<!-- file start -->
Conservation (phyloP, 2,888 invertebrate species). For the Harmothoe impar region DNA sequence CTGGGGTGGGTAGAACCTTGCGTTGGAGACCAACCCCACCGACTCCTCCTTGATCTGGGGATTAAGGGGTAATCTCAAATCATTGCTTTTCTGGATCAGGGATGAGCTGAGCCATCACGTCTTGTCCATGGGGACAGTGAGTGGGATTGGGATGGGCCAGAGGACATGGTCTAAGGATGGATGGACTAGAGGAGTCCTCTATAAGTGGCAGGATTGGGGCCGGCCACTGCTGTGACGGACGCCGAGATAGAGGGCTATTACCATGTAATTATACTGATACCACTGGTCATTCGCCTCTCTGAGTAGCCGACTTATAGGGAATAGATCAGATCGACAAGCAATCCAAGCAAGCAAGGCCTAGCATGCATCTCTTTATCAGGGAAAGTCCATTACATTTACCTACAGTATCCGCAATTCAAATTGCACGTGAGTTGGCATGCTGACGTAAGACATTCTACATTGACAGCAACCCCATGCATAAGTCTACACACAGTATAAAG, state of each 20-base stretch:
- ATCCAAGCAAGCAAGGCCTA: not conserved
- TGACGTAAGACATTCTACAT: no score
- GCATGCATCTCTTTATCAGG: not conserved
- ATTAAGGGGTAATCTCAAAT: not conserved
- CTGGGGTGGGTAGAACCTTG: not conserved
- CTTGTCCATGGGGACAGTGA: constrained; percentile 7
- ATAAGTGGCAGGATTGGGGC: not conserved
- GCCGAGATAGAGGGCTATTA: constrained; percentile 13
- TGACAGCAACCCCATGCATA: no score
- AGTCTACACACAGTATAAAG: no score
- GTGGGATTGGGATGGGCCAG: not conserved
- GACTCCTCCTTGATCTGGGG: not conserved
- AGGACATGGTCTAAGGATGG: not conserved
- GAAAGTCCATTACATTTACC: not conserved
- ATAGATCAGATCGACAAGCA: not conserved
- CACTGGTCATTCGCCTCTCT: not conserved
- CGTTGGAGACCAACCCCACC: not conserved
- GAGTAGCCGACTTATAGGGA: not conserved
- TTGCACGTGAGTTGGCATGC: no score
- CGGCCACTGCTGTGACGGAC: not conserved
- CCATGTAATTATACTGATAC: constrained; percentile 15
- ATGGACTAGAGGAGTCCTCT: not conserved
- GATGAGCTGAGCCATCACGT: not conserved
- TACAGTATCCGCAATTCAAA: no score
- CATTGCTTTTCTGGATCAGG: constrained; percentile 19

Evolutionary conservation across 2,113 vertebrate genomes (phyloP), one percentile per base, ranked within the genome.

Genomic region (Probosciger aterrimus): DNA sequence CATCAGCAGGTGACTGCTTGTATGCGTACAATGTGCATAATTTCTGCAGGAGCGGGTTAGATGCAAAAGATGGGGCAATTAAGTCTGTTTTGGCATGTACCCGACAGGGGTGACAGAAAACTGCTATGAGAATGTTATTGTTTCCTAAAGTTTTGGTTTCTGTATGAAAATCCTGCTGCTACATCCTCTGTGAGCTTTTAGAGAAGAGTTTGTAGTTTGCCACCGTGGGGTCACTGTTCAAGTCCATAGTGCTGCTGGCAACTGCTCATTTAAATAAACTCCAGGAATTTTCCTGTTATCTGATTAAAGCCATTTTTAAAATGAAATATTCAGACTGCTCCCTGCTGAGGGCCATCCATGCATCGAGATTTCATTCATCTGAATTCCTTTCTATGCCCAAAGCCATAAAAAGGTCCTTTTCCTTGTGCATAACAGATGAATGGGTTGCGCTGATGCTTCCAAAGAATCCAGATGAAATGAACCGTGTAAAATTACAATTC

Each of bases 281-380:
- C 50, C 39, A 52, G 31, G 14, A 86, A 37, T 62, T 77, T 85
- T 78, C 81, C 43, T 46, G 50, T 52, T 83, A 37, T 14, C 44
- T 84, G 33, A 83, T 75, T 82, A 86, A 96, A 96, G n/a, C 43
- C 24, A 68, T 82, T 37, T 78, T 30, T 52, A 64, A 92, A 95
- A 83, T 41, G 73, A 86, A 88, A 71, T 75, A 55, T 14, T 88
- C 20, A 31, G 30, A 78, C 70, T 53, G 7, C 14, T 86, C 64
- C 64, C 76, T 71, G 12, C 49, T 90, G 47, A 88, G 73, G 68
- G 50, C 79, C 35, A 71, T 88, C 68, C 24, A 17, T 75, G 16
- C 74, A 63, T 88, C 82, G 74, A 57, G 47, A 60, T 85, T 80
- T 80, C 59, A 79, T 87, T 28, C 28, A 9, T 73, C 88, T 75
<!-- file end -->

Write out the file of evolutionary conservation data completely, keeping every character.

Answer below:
Conservation (phyloP, 2,888 invertebrate species). For the Harmothoe impar region DNA sequence CTGGGGTGGGTAGAACCTTGCGTTGGAGACCAACCCCACCGACTCCTCCTTGATCTGGGGATTAAGGGGTAATCTCAAATCATTGCTTTTCTGGATCAGGGATGAGCTGAGCCATCACGTCTTGTCCATGGGGACAGTGAGTGGGATTGGGATGGGCCAGAGGACATGGTCTAAGGATGGATGGACTAGAGGAGTCCTCTATAAGTGGCAGGATTGGGGCCGGCCACTGCTGTGACGGACGCCGAGATAGAGGGCTATTACCATGTAATTATACTGATACCACTGGTCATTCGCCTCTCTGAGTAGCCGACTTATAGGGAATAGATCAGATCGACAAGCAATCCAAGCAAGCAAGGCCTAGCATGCATCTCTTTATCAGGGAAAGTCCATTACATTTACCTACAGTATCCGCAATTCAAATTGCACGTGAGTTGGCATGCTGACGTAAGACATTCTACATTGACAGCAACCCCATGCATAAGTCTACACACAGTATAAAG, state of each 20-base stretch:
- ATCCAAGCAAGCAAGGCCTA: not conserved
- TGACGTAAGACATTCTACAT: no score
- GCATGCATCTCTTTATCAGG: not conserved
- ATTAAGGGGTAATCTCAAAT: not conserved
- CTGGGGTGGGTAGAACCTTG: not conserved
- CTTGTCCATGGGGACAGTGA: constrained; percentile 7
- ATAAGTGGCAGGATTGGGGC: not conserved
- GCCGAGATAGAGGGCTATTA: constrained; percentile 13
- TGACAGCAACCCCATGCATA: no score
- AGTCTACACACAGTATAAAG: no score
- GTGGGATTGGGATGGGCCAG: not conserved
- GACTCCTCCTTGATCTGGGG: not conserved
- AGGACATGGTCTAAGGATGG: not conserved
- GAAAGTCCATTACATTTACC: not conserved
- ATAGATCAGATCGACAAGCA: not conserved
- CACTGGTCATTCGCCTCTCT: not conserved
- CGTTGGAGACCAACCCCACC: not conserved
- GAGTAGCCGACTTATAGGGA: not conserved
- TTGCACGTGAGTTGGCATGC: no score
- CGGCCACTGCTGTGACGGAC: not conserved
- CCATGTAATTATACTGATAC: constrained; percentile 15
- ATGGACTAGAGGAGTCCTCT: not conserved
- GATGAGCTGAGCCATCACGT: not conserved
- TACAGTATCCGCAATTCAAA: no score
- CATTGCTTTTCTGGATCAGG: constrained; percentile 19

Evolutionary conservation across 2,113 vertebrate genomes (phyloP), one percentile per base, ranked within the genome.

Genomic region (Probosciger aterrimus): DNA sequence CATCAGCAGGTGACTGCTTGTATGCGTACAATGTGCATAATTTCTGCAGGAGCGGGTTAGATGCAAAAGATGGGGCAATTAAGTCTGTTTTGGCATGTACCCGACAGGGGTGACAGAAAACTGCTATGAGAATGTTATTGTTTCCTAAAGTTTTGGTTTCTGTATGAAAATCCTGCTGCTACATCCTCTGTGAGCTTTTAGAGAAGAGTTTGTAGTTTGCCACCGTGGGGTCACTGTTCAAGTCCATAGTGCTGCTGGCAACTGCTCATTTAAATAAACTCCAGGAATTTTCCTGTTATCTGATTAAAGCCATTTTTAAAATGAAATATTCAGACTGCTCCCTGCTGAGGGCCATCCATGCATCGAGATTTCATTCATCTGAATTCCTTTCTATGCCCAAAGCCATAAAAAGGTCCTTTTCCTTGTGCATAACAGATGAATGGGTTGCGCTGATGCTTCCAAAGAATCCAGATGAAATGAACCGTGTAAAATTACAATTC

Each of bases 281-380:
- C 50, C 39, A 52, G 31, G 14, A 86, A 37, T 62, T 77, T 85
- T 78, C 81, C 43, T 46, G 50, T 52, T 83, A 37, T 14, C 44
- T 84, G 33, A 83, T 75, T 82, A 86, A 96, A 96, G n/a, C 43
- C 24, A 68, T 82, T 37, T 78, T 30, T 52, A 64, A 92, A 95
- A 83, T 41, G 73, A 86, A 88, A 71, T 75, A 55, T 14, T 88
- C 20, A 31, G 30, A 78, C 70, T 53, G 7, C 14, T 86, C 64
- C 64, C 76, T 71, G 12, C 49, T 90, G 47, A 88, G 73, G 68
- G 50, C 79, C 35, A 71, T 88, C 68, C 24, A 17, T 75, G 16
- C 74, A 63, T 88, C 82, G 74, A 57, G 47, A 60, T 85, T 80
- T 80, C 59, A 79, T 87, T 28, C 28, A 9, T 73, C 88, T 75